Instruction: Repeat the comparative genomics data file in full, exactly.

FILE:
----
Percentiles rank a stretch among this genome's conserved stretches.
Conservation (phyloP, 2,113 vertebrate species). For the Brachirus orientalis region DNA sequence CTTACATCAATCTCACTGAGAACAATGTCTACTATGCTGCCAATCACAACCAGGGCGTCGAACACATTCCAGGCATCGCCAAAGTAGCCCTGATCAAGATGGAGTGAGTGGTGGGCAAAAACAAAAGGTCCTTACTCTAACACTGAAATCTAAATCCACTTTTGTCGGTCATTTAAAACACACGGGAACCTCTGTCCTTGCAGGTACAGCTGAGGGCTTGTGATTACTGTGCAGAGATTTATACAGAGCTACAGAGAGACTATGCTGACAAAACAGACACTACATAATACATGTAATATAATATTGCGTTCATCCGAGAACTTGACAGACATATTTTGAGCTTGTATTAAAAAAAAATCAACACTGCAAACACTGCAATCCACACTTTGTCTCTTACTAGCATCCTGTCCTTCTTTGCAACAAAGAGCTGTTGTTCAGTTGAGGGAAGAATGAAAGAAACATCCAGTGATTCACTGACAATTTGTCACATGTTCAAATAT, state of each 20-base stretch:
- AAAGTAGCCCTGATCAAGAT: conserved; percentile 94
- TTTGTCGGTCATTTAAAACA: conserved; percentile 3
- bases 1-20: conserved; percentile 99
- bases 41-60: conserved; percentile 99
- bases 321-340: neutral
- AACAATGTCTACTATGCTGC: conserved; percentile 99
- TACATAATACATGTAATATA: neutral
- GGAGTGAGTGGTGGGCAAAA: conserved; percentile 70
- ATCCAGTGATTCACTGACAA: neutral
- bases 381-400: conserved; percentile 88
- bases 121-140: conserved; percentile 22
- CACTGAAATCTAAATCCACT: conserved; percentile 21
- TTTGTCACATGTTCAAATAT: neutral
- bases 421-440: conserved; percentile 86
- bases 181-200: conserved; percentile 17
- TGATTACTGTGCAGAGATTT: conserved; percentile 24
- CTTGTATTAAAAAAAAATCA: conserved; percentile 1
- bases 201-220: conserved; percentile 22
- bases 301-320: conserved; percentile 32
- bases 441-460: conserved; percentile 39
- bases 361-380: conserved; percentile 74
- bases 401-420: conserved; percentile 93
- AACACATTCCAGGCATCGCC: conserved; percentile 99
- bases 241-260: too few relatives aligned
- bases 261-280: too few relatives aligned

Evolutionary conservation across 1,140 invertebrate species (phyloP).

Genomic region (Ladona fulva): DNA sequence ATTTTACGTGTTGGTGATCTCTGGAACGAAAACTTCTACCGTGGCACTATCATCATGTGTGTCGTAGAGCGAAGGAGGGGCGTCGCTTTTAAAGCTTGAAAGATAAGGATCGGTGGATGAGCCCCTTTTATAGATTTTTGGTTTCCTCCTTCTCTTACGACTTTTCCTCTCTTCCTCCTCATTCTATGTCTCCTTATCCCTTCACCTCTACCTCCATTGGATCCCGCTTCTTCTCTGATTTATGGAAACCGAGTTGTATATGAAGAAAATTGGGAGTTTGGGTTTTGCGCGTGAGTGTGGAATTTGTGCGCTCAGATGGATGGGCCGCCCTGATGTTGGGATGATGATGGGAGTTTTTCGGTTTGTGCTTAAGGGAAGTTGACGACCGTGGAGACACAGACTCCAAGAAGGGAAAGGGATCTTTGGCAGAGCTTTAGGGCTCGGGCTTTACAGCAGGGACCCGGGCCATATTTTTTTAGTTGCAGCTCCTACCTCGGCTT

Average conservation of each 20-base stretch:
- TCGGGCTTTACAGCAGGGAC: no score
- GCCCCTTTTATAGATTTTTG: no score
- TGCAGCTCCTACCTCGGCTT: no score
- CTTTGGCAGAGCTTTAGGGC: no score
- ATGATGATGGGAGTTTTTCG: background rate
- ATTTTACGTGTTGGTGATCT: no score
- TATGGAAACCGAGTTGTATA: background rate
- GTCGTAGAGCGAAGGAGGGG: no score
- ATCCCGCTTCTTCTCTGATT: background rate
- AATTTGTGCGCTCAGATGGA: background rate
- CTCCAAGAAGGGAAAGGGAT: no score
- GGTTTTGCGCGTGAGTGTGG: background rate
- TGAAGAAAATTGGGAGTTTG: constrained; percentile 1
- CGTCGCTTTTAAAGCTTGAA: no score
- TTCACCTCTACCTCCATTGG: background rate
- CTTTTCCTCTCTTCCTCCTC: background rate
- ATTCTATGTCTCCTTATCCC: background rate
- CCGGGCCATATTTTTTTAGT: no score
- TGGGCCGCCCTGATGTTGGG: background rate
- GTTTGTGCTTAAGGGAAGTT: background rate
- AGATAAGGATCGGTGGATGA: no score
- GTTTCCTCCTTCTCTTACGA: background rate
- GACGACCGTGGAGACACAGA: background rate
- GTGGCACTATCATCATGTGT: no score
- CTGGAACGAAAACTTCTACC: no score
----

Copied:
Percentiles rank a stretch among this genome's conserved stretches.
Conservation (phyloP, 2,113 vertebrate species). For the Brachirus orientalis region DNA sequence CTTACATCAATCTCACTGAGAACAATGTCTACTATGCTGCCAATCACAACCAGGGCGTCGAACACATTCCAGGCATCGCCAAAGTAGCCCTGATCAAGATGGAGTGAGTGGTGGGCAAAAACAAAAGGTCCTTACTCTAACACTGAAATCTAAATCCACTTTTGTCGGTCATTTAAAACACACGGGAACCTCTGTCCTTGCAGGTACAGCTGAGGGCTTGTGATTACTGTGCAGAGATTTATACAGAGCTACAGAGAGACTATGCTGACAAAACAGACACTACATAATACATGTAATATAATATTGCGTTCATCCGAGAACTTGACAGACATATTTTGAGCTTGTATTAAAAAAAAATCAACACTGCAAACACTGCAATCCACACTTTGTCTCTTACTAGCATCCTGTCCTTCTTTGCAACAAAGAGCTGTTGTTCAGTTGAGGGAAGAATGAAAGAAACATCCAGTGATTCACTGACAATTTGTCACATGTTCAAATAT, state of each 20-base stretch:
- AAAGTAGCCCTGATCAAGAT: conserved; percentile 94
- TTTGTCGGTCATTTAAAACA: conserved; percentile 3
- bases 1-20: conserved; percentile 99
- bases 41-60: conserved; percentile 99
- bases 321-340: neutral
- AACAATGTCTACTATGCTGC: conserved; percentile 99
- TACATAATACATGTAATATA: neutral
- GGAGTGAGTGGTGGGCAAAA: conserved; percentile 70
- ATCCAGTGATTCACTGACAA: neutral
- bases 381-400: conserved; percentile 88
- bases 121-140: conserved; percentile 22
- CACTGAAATCTAAATCCACT: conserved; percentile 21
- TTTGTCACATGTTCAAATAT: neutral
- bases 421-440: conserved; percentile 86
- bases 181-200: conserved; percentile 17
- TGATTACTGTGCAGAGATTT: conserved; percentile 24
- CTTGTATTAAAAAAAAATCA: conserved; percentile 1
- bases 201-220: conserved; percentile 22
- bases 301-320: conserved; percentile 32
- bases 441-460: conserved; percentile 39
- bases 361-380: conserved; percentile 74
- bases 401-420: conserved; percentile 93
- AACACATTCCAGGCATCGCC: conserved; percentile 99
- bases 241-260: too few relatives aligned
- bases 261-280: too few relatives aligned

Evolutionary conservation across 1,140 invertebrate species (phyloP).

Genomic region (Ladona fulva): DNA sequence ATTTTACGTGTTGGTGATCTCTGGAACGAAAACTTCTACCGTGGCACTATCATCATGTGTGTCGTAGAGCGAAGGAGGGGCGTCGCTTTTAAAGCTTGAAAGATAAGGATCGGTGGATGAGCCCCTTTTATAGATTTTTGGTTTCCTCCTTCTCTTACGACTTTTCCTCTCTTCCTCCTCATTCTATGTCTCCTTATCCCTTCACCTCTACCTCCATTGGATCCCGCTTCTTCTCTGATTTATGGAAACCGAGTTGTATATGAAGAAAATTGGGAGTTTGGGTTTTGCGCGTGAGTGTGGAATTTGTGCGCTCAGATGGATGGGCCGCCCTGATGTTGGGATGATGATGGGAGTTTTTCGGTTTGTGCTTAAGGGAAGTTGACGACCGTGGAGACACAGACTCCAAGAAGGGAAAGGGATCTTTGGCAGAGCTTTAGGGCTCGGGCTTTACAGCAGGGACCCGGGCCATATTTTTTTAGTTGCAGCTCCTACCTCGGCTT

Average conservation of each 20-base stretch:
- TCGGGCTTTACAGCAGGGAC: no score
- GCCCCTTTTATAGATTTTTG: no score
- TGCAGCTCCTACCTCGGCTT: no score
- CTTTGGCAGAGCTTTAGGGC: no score
- ATGATGATGGGAGTTTTTCG: background rate
- ATTTTACGTGTTGGTGATCT: no score
- TATGGAAACCGAGTTGTATA: background rate
- GTCGTAGAGCGAAGGAGGGG: no score
- ATCCCGCTTCTTCTCTGATT: background rate
- AATTTGTGCGCTCAGATGGA: background rate
- CTCCAAGAAGGGAAAGGGAT: no score
- GGTTTTGCGCGTGAGTGTGG: background rate
- TGAAGAAAATTGGGAGTTTG: constrained; percentile 1
- CGTCGCTTTTAAAGCTTGAA: no score
- TTCACCTCTACCTCCATTGG: background rate
- CTTTTCCTCTCTTCCTCCTC: background rate
- ATTCTATGTCTCCTTATCCC: background rate
- CCGGGCCATATTTTTTTAGT: no score
- TGGGCCGCCCTGATGTTGGG: background rate
- GTTTGTGCTTAAGGGAAGTT: background rate
- AGATAAGGATCGGTGGATGA: no score
- GTTTCCTCCTTCTCTTACGA: background rate
- GACGACCGTGGAGACACAGA: background rate
- GTGGCACTATCATCATGTGT: no score
- CTGGAACGAAAACTTCTACC: no score